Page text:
Posted By: Shopprice South Africa
Patients who suffer from physical and emotional disorders can benefit from the unconditional love of therapeutic dogs.
Late last year, a close friend of mine, Elijah Bolante, seemed to disappear off the face of the earth. I didn’t see him at school, he rarely surfaced on social media and he’d only offer short texts when prompted. He told me that everything was okay, but I wasn’t sure about that; he’d been out of class for a long time. After enough of my prodding, he finally confided that he’d been admitted to the hospital: He was suffering from depression and social anxiety.
Just over a month later, Elijah re-emerged, on the other side of his struggle. One day, as we were walking through a frozen Brampton park, he told me about a session he’d had with a therapeutic dog while in the hospital. Therapy with a dog? I’d heard about service animals visiting patients in hospitals, but not this; I wanted to hear more.
Elijah told me that, with his therapy group at the hospital, he had spent time with Cooper, a Bernese mountain dog. “He was a huge dog!” he says. “Cooper tried to engage with the patients—I’ve never seen a dog that friendly. He made you feel like he trusted you.” Many in Elijah’s group perked up when Cooper arrived. Others were nervous at first, but they eventually warmed up to him. Elijah says it took him a minute to get comfortable, too, but just by having Cooper in the room, he felt in better spirits.
Marni, a recreational therapist for adult mental health at the William Osler Health System, works often with Cooper and says the dog is quite intuitive and friendly. “Cooper has a tendency to seek out patients who seem more timid,” says Marni. “He has a way of sitting on their feet and being calm. The majority of the time, the patient will reach out and interact in some minimal way.” This is the beginning of a patient opening up and getting involved in the therapy. In Elijah’s case, Cooper apparently got up on the couch and towered above him—it must have been a memorable first impression.
The dog therapy program
The William Osler Health System has partnered with St. John’s Ambulance and Therapeutic Paws of Canada to provide a dog therapy program to support patients at Brampton Civic Hospital and Etobicoke General Hospital in Ontario. Eight service dogs contribute to a nonjudgmental environment during therapy sessions that help to calm and relax patients. Deanna, a recreational therapist for inpatient rehabilitation at the William Osler Health System, has noticed an especially positive impact on patients who are recovering from a stroke. “The patients I see that really benefit are the ones who have had one side of their body affected,” says Deanna. She’s also had several patients who have lost the ability to communicate or express themselves, a predicament that is extremely difficult to manage. When interacting with a dog, however, these patients don’t get frustrated. They don’t feel the pressure to have a conversation or the upset of forgetting a word. “You see a whole different demeanor come out in the patient; I’ve had patients cry and smile at the same time.”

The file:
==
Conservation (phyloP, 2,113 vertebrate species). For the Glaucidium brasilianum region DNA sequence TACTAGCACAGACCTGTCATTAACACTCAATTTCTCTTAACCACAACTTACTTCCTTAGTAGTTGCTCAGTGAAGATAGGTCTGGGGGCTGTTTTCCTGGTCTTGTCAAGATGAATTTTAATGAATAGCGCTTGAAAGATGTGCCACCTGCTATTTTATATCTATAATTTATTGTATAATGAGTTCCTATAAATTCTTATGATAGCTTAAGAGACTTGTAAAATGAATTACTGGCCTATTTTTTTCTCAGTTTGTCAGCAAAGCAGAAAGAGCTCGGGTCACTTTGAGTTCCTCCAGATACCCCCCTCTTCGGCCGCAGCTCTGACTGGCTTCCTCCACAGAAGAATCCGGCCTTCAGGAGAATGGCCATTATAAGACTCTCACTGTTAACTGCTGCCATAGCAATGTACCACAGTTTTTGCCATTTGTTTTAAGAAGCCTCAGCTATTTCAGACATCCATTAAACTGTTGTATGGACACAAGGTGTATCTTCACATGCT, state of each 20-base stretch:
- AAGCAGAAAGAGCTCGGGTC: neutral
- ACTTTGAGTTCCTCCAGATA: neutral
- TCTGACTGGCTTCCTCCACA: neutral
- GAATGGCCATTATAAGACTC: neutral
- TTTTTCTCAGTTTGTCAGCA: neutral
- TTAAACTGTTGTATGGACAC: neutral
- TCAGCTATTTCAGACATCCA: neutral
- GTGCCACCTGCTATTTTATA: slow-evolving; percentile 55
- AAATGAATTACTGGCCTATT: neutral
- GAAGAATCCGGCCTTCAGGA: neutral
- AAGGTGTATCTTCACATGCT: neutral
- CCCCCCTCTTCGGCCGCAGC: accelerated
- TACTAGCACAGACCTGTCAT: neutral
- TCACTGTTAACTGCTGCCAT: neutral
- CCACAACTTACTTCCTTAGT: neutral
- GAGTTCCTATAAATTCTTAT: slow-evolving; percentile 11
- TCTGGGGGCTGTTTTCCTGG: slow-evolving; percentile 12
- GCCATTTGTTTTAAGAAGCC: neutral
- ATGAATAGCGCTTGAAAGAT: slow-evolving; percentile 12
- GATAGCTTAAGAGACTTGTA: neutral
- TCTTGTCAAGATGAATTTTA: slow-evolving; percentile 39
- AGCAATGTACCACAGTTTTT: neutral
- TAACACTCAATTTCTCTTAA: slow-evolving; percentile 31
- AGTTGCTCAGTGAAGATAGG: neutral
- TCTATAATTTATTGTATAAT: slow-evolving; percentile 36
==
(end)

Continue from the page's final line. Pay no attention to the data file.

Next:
Marni adds that many studies have found that petting a dog can also help lower blood pressure. “It does a lot to decrease patients’ anxiety,” she says. “Many patients have their own pets at home that they miss, so it helps them to fill that void. I have a patient who got down on the ground, gave the dog a hug and said, ‘Thank you, you just made me forget all my problems.’” Therapeutic dogs can help comfort, provide a sense of calm and offer moments of happiness to patients who are struggling.
Providing comfort in court
Service dogs can also help people who are experiencing distress while in court. In a May 2015 trial in Vancouver, a young girl was able to testify about being sexually assaulted thanks to Caber, a golden retriever police dog. Caber rested at the girl’s feet while she gave testimony; when she became upset, she’d often reach down to pet him, finding the courage to continue.
My favourite breed of dog has always been the Bernese, and after hearing about Elijah’s therapy session with Cooper, my appreciation for them has only deepened. During the session, Elijah says he felt better—more relaxed and less anxious—and it left him wanting a dog of his own. But for now, the only pet in his life is a lopsided goldfish with a broken tail fin. He’s back at home, looking forward to finishing a post-secondary program. The dog therapy program most certainly helped Elijah get well; I’ve noticed he’s more confident than before and taking better care of himself. Therapeutic dogs have the potential to help thousands of people like Elijah, who need a little extra comfort as they recover from challenging times.